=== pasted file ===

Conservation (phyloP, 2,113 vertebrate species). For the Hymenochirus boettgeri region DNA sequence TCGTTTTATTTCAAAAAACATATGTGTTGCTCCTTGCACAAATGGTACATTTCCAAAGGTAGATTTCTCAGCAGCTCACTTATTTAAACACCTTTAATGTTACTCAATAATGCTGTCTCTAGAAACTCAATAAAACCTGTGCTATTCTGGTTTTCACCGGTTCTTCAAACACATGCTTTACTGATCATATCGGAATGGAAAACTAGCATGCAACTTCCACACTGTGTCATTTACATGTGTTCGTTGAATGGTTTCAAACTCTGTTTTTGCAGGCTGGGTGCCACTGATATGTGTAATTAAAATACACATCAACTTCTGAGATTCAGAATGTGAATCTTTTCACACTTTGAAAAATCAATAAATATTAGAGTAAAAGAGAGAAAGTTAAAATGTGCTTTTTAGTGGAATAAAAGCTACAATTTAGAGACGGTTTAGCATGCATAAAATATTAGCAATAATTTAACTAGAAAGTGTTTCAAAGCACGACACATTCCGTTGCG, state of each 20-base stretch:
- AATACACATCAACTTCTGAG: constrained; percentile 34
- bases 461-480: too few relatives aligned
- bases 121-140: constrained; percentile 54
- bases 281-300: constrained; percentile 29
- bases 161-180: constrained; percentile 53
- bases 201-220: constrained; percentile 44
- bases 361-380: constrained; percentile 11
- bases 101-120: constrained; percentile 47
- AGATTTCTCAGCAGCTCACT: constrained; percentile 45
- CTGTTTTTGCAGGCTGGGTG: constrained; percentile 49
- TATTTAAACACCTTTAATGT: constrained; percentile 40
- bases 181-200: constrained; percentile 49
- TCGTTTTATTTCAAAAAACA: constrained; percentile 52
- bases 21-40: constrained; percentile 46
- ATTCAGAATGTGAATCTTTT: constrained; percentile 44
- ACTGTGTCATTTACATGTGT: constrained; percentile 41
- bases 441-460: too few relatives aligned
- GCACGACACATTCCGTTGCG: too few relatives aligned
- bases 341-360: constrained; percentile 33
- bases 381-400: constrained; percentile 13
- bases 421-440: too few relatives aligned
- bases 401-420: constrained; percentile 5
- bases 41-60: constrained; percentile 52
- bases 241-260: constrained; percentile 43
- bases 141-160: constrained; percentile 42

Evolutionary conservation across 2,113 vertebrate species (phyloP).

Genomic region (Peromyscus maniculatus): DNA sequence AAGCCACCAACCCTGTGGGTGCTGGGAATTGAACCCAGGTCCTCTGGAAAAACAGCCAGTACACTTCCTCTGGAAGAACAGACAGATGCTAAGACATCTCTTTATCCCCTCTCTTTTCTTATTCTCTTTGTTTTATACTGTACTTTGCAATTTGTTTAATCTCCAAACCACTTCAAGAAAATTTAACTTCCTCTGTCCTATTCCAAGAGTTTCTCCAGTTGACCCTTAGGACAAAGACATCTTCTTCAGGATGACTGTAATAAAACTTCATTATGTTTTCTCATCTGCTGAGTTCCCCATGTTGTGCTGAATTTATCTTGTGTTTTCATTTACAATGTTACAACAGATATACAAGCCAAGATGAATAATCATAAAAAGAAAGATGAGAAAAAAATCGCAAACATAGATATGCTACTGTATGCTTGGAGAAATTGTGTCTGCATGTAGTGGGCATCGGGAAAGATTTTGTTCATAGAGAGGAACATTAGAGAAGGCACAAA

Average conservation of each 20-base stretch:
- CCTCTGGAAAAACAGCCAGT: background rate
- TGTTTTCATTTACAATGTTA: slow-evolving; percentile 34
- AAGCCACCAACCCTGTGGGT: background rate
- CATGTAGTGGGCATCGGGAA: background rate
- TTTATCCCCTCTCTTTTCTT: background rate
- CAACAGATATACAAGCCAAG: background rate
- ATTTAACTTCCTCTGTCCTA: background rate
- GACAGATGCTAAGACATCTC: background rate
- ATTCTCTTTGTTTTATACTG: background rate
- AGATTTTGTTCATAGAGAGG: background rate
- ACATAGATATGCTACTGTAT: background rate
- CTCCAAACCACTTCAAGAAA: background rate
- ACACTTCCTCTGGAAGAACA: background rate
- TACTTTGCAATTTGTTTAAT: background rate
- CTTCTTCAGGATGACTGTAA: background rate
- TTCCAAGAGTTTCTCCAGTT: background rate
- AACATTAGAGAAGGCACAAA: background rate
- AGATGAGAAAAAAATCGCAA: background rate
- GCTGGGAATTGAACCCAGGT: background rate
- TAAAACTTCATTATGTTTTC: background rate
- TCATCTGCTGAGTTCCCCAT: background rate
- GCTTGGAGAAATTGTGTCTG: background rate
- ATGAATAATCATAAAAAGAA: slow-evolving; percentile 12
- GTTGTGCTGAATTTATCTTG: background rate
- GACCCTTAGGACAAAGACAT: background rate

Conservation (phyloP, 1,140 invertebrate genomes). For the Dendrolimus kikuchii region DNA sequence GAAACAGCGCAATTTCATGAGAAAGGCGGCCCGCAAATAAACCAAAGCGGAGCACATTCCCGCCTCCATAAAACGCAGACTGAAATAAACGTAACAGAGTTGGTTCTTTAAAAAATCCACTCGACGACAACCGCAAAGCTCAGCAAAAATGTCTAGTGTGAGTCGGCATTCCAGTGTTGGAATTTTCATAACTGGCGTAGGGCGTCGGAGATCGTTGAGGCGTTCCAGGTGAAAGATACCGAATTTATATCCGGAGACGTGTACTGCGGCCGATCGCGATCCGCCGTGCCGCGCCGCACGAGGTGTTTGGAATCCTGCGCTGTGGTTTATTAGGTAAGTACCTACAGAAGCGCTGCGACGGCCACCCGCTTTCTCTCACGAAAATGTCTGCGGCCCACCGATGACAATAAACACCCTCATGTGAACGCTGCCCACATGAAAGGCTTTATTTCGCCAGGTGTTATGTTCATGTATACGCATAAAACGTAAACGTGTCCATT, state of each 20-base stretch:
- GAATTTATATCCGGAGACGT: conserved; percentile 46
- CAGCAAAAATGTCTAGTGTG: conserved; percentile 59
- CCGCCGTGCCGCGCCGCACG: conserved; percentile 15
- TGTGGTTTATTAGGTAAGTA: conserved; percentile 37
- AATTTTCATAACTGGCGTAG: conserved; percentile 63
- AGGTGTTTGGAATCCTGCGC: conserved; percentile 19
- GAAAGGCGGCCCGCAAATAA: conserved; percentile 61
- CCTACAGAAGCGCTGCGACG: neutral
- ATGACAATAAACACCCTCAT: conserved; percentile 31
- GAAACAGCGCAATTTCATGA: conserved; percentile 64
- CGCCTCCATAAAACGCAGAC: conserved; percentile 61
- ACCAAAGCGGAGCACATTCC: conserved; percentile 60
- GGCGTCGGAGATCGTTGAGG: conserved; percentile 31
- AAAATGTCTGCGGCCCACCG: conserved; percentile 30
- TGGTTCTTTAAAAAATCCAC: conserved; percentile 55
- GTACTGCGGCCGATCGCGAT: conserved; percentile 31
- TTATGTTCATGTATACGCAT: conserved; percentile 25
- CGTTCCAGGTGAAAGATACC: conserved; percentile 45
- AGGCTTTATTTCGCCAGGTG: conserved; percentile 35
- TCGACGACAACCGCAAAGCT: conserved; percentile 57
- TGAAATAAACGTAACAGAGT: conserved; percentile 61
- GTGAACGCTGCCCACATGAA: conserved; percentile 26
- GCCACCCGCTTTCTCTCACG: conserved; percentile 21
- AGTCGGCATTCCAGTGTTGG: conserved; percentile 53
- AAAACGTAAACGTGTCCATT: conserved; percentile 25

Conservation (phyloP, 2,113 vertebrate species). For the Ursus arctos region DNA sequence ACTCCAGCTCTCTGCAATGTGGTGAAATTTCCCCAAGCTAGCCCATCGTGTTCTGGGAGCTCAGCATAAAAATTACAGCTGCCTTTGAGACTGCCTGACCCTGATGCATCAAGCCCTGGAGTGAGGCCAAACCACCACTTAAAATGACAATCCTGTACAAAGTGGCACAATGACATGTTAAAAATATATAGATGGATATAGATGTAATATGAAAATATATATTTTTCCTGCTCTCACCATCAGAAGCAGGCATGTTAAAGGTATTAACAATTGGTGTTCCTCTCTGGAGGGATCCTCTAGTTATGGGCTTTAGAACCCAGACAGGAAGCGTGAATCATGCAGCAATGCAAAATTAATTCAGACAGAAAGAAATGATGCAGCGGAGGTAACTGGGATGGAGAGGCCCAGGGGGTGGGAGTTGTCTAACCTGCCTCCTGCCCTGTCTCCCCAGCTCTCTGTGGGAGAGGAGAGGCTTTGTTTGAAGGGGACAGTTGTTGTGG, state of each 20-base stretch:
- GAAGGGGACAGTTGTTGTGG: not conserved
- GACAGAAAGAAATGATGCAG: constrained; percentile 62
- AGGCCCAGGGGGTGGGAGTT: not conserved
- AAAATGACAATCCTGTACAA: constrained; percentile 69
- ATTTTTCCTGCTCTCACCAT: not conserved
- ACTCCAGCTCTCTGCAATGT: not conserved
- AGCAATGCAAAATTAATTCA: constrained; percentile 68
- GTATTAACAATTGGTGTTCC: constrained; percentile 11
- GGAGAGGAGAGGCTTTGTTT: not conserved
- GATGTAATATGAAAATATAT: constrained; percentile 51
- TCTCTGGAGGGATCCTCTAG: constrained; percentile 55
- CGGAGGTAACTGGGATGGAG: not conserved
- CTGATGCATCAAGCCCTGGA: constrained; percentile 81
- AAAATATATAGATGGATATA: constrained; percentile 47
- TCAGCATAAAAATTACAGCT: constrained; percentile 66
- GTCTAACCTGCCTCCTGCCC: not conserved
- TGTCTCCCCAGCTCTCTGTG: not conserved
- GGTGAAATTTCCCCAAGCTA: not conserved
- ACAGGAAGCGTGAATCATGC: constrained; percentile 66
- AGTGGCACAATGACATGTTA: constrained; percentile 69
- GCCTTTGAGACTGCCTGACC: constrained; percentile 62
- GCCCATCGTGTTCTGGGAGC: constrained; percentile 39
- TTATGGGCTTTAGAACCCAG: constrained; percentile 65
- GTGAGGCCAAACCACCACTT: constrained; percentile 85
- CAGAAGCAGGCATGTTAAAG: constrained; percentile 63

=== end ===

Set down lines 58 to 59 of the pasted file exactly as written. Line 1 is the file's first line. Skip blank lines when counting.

- CCGCCGTGCCGCGCCGCACG: conserved; percentile 15
- TGTGGTTTATTAGGTAAGTA: conserved; percentile 37